When I receive an email from CertifiedOfferService@networksolutions.com, I get a bit excited because I know someone has paid to submit an offer to buy a domain name of mine, and they are using the Network Solutions Certified Offer Service to submit it.
Why is it exciting? The person or company had to pay $39 to make the offer (or more for an offer over $25k), and one would assume that if they are willing to pay that much for the opportunity just to make an offer, it will be a decent offer.
Here’s a tip for people who pay for a service like Network Solutions to make an offer: You should make an offer that is enticing enough for the domain owner to at least counter offer you. If you send me a $100 offer for a domain name, you are wasting my time, your time, and of course, your money. If you don’t know what a decent offer is, you should probably get some guidance before spending money to make an offer.
Using a service like Network Solutions’ Certified Offer Service or Domain Agents to make an anonymous offer on a name that isn’t listed for sale elsewhere is a wise idea. It’s especially smart for large companies that want to covertly acquire a domain name but not pay for an uber expensive brand management company to do it on their behalf. However, submitting a low offer is only going to result in a rejection and a waste of time and money.
That is a good point on Network Solutions offers. I did not know that.
I had a friend buy a domain through NetSol’s service for only $195 🙂
It seems peculiar that they would pay to submit an offer when there is a bright orange graphic at the top of the landing page with a contact form to inquire.
It was privacy protected and the privacy email wasn’t getting through. So we thought the paid service was the best option.
Same goes for GoDaddy’s domain buy service. They charge $49 and I think it used to be around $79.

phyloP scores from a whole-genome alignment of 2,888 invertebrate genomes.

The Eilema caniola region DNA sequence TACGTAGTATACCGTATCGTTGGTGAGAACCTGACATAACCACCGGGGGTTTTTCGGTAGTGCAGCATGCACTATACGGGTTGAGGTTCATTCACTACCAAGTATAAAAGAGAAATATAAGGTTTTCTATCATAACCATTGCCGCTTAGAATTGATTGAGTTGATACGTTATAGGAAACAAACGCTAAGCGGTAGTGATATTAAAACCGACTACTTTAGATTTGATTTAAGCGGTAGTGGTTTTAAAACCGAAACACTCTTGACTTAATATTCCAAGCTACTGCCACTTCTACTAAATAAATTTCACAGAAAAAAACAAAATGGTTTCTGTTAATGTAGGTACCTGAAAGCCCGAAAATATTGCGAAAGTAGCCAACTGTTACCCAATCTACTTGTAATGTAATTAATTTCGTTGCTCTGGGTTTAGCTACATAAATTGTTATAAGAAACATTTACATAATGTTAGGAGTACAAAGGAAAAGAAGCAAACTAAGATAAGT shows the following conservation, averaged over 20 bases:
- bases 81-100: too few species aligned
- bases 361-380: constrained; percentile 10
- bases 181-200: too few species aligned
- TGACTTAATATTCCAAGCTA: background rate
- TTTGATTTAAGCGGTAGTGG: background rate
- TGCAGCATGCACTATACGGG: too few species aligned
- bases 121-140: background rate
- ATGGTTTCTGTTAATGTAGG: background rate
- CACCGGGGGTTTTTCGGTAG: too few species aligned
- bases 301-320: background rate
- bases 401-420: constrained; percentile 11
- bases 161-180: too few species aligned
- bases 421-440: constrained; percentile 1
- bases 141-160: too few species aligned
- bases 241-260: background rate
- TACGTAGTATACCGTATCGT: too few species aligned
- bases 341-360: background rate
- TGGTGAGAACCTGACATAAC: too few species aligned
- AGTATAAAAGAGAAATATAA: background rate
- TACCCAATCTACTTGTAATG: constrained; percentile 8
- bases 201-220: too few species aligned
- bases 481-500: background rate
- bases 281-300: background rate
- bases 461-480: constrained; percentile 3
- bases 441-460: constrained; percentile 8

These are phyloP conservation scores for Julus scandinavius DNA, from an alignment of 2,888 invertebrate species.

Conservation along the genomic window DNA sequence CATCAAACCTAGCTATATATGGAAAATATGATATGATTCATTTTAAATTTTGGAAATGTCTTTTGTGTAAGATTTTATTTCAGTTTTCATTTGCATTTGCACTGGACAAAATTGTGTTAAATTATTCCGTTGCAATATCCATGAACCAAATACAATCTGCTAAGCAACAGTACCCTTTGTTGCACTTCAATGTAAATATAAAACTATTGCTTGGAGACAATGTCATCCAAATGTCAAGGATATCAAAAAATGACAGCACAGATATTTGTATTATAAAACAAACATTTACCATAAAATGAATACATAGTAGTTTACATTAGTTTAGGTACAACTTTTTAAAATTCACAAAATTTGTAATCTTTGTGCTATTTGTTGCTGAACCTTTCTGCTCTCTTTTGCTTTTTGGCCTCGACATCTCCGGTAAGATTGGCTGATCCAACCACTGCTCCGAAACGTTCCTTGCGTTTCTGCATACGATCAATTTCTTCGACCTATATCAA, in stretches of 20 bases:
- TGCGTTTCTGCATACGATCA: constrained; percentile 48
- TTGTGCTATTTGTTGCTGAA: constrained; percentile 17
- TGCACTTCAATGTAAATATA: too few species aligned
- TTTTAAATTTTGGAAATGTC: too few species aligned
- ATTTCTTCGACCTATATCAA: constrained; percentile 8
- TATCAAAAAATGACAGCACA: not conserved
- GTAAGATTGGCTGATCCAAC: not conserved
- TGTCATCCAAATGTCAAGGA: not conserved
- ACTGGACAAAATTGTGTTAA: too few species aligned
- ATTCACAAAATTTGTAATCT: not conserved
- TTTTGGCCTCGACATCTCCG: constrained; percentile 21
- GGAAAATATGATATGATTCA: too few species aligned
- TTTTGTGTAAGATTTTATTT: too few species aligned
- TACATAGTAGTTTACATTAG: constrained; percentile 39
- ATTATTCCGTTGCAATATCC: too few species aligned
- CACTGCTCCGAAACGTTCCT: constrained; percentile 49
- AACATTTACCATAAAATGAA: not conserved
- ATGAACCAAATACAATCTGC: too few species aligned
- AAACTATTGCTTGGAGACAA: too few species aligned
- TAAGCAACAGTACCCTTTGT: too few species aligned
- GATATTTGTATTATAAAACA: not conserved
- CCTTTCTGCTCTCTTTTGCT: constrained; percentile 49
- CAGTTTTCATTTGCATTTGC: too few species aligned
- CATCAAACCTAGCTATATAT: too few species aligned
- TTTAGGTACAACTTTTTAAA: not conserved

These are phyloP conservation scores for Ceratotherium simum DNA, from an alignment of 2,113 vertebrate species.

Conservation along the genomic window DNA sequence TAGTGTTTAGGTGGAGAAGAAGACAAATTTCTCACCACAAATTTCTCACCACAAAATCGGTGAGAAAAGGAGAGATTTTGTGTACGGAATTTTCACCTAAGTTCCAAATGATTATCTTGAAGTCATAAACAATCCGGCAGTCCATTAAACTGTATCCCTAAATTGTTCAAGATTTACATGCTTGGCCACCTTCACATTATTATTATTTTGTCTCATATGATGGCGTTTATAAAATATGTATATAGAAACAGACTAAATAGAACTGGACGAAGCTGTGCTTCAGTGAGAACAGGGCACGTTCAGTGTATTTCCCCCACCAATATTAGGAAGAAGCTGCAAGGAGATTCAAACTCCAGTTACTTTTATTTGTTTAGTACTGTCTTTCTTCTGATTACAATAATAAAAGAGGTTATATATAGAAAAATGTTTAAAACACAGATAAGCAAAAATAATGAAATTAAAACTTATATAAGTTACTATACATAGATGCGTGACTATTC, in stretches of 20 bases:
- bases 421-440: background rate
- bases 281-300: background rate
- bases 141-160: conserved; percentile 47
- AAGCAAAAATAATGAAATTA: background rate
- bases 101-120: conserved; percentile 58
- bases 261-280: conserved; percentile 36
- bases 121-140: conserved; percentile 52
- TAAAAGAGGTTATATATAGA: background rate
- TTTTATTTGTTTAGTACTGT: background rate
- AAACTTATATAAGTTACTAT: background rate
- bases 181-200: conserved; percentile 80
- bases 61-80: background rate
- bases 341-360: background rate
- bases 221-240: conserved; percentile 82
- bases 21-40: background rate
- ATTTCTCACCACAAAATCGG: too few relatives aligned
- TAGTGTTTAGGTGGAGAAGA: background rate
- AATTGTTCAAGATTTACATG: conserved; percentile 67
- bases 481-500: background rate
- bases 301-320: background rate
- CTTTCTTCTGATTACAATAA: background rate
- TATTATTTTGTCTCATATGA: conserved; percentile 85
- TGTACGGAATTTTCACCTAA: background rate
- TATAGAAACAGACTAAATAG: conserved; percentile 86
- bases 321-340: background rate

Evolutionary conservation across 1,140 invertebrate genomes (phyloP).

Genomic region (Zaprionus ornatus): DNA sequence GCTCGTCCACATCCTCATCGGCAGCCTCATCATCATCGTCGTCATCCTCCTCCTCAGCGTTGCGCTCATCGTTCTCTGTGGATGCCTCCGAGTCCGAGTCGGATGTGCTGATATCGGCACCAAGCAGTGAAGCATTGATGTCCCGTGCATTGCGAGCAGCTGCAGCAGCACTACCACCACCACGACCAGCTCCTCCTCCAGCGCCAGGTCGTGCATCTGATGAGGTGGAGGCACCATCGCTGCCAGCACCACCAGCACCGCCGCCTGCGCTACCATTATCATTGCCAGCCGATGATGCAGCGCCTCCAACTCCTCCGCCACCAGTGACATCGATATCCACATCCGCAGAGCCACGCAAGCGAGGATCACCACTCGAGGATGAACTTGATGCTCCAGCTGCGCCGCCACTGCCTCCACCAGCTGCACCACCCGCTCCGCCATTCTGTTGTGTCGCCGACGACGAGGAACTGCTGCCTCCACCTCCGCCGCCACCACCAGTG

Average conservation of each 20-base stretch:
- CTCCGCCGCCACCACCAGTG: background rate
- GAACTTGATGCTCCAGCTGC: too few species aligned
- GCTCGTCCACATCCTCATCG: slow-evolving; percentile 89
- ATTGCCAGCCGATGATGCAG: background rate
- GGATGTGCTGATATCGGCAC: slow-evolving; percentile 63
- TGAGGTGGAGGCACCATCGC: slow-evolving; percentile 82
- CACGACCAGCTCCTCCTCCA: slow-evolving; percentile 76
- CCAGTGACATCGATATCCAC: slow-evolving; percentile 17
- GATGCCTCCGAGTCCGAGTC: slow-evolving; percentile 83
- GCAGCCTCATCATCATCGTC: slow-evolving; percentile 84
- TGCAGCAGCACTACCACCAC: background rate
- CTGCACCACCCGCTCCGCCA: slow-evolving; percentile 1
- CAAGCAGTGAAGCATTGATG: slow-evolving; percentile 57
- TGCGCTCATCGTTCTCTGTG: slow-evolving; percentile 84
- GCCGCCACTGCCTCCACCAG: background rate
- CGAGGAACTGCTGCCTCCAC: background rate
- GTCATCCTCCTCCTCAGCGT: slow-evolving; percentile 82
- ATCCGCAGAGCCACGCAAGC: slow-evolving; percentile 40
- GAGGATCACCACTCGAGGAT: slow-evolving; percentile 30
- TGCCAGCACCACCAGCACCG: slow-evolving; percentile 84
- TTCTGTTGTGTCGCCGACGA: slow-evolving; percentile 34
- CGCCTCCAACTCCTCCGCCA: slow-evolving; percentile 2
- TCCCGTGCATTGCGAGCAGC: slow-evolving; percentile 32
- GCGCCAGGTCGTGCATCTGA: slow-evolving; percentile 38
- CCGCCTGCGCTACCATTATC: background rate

So have the certified offers you received from NetSol been worth your time? I’ve only received one, it was a fair offer and we completed the deal.
I had offers from GoDaddy before one few of my domains; however, I think I only closed one sale. It’s funny because I decided to take a look if a website is up cuz I was curious who was a buyer – the domain name is still parked through godaddy after 6 month if being purchased. I don’t get it
Pardon my ignorance, but… are these names in a Network Solutions account? Or, can the service be utilized to bid on a name anywhere?
This name happens to be registered at Network Solutions, but I believe someone can use the service on names registered elsewhere.
You can make an offer on a domain registered elsewhere, however, it’ll be transferred to NS once the sale is confirmed.
The service doesn’t let you go back and forth with counter offers. It’d have been more successful if they have this feature.
Netsol certified offer is the worst of its kind. They don’t have the counter offer system like GoDaddy, Sedo, or Afternic. It’s a one way deal. Here’s the actual scenario:
– Buyer sent certified offer through Netsol.
– Seller either accept or counter. In my case, I countered.
– Buyer then countered. At this point, I don’t have any option to counter. It’s either accept or not. Netsol customer service can’t help.
I have spent years telling these idiots at NetSol to fix this. They didn’t do anything. My guess is they want the buyer to keep spending money on sending new offers.
This goes to tell you some coporations lack the basic commonsense.